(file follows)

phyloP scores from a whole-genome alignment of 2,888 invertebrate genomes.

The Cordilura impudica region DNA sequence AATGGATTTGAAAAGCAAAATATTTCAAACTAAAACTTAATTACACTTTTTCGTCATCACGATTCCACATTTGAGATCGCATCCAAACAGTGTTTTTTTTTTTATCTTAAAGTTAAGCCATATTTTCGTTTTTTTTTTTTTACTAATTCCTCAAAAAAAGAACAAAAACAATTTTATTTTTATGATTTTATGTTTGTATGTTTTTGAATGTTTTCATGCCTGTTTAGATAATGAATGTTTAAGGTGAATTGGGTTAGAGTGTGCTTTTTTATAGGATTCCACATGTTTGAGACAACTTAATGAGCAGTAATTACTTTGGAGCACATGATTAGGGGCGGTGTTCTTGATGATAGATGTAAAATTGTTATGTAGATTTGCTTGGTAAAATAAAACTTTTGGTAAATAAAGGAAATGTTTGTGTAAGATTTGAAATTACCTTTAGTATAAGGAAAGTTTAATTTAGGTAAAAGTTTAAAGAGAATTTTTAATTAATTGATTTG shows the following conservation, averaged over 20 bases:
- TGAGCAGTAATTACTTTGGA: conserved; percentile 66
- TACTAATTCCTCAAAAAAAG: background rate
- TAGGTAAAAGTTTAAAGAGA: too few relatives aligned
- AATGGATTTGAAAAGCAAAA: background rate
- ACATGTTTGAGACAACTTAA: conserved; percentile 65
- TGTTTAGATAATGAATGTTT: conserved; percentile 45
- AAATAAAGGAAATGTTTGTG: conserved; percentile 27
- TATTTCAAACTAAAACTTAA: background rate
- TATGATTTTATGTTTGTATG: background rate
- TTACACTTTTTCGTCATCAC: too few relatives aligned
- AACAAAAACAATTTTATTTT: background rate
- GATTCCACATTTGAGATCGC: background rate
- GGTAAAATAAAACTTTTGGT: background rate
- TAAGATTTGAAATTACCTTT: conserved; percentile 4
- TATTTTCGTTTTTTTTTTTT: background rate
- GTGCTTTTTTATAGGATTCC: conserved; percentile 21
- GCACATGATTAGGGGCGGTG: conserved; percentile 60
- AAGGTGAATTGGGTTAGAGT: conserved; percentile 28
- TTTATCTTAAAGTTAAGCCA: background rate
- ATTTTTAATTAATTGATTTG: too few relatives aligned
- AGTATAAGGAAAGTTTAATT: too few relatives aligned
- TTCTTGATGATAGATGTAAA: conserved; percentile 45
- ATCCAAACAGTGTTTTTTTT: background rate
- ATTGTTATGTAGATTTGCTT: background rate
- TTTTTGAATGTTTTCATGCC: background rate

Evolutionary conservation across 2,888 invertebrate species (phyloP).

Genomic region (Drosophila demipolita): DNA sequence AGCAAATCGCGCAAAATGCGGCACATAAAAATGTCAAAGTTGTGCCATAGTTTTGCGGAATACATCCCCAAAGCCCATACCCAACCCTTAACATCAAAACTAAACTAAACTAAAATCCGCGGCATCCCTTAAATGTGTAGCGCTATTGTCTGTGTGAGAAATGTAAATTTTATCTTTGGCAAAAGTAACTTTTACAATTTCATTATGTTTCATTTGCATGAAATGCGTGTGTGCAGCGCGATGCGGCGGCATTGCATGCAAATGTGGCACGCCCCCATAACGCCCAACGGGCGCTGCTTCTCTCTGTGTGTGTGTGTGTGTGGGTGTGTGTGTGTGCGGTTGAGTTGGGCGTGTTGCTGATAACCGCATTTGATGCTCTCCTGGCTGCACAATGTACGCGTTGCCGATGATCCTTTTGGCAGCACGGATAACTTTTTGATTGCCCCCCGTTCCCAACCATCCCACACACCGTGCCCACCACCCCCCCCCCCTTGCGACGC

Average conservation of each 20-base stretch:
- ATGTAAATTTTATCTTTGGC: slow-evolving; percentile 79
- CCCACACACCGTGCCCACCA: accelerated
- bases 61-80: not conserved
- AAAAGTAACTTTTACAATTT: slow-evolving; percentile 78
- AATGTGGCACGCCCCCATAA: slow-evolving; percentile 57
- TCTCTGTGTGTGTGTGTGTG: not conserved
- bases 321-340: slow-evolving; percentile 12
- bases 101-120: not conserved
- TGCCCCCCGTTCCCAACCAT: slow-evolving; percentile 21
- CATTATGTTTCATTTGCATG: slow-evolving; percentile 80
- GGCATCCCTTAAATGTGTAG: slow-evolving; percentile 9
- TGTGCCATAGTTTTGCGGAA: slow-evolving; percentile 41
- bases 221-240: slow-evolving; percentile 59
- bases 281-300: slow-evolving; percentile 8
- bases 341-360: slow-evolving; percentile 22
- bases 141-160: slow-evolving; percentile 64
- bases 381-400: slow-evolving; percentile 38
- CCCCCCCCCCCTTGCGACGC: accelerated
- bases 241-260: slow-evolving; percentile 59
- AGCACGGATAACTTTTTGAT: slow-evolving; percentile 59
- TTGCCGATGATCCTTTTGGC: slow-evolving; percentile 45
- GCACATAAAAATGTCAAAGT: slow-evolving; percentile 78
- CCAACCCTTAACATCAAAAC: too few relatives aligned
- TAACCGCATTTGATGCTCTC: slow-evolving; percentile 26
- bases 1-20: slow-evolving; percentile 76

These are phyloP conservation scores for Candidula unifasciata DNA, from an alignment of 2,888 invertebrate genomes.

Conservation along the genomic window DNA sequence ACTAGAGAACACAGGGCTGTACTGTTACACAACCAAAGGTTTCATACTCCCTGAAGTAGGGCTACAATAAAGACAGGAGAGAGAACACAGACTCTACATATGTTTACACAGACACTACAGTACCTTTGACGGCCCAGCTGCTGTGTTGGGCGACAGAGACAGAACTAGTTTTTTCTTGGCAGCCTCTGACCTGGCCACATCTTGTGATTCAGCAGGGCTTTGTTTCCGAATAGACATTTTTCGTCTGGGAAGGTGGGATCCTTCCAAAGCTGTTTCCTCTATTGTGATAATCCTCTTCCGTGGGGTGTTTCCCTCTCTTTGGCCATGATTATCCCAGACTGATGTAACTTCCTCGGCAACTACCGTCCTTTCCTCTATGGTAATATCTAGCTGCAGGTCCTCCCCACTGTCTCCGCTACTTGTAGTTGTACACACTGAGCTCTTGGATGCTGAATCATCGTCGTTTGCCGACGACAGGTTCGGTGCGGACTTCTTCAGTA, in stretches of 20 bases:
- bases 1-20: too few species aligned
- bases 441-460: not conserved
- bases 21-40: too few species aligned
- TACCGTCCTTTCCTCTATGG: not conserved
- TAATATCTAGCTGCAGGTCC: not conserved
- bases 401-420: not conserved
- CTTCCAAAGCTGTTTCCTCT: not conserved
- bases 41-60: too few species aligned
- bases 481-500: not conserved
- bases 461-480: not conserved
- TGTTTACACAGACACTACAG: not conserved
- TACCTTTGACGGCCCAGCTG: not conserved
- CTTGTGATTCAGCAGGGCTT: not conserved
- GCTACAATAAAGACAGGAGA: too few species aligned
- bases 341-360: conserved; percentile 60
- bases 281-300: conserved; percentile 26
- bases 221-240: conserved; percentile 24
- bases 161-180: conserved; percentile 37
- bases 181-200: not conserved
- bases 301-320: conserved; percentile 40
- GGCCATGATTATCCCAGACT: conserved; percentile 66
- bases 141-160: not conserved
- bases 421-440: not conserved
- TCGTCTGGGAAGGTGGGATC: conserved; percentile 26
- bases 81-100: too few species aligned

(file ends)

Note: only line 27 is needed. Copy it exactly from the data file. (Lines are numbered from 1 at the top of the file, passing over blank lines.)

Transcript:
- TTTTTGAATGTTTTCATGCC: background rate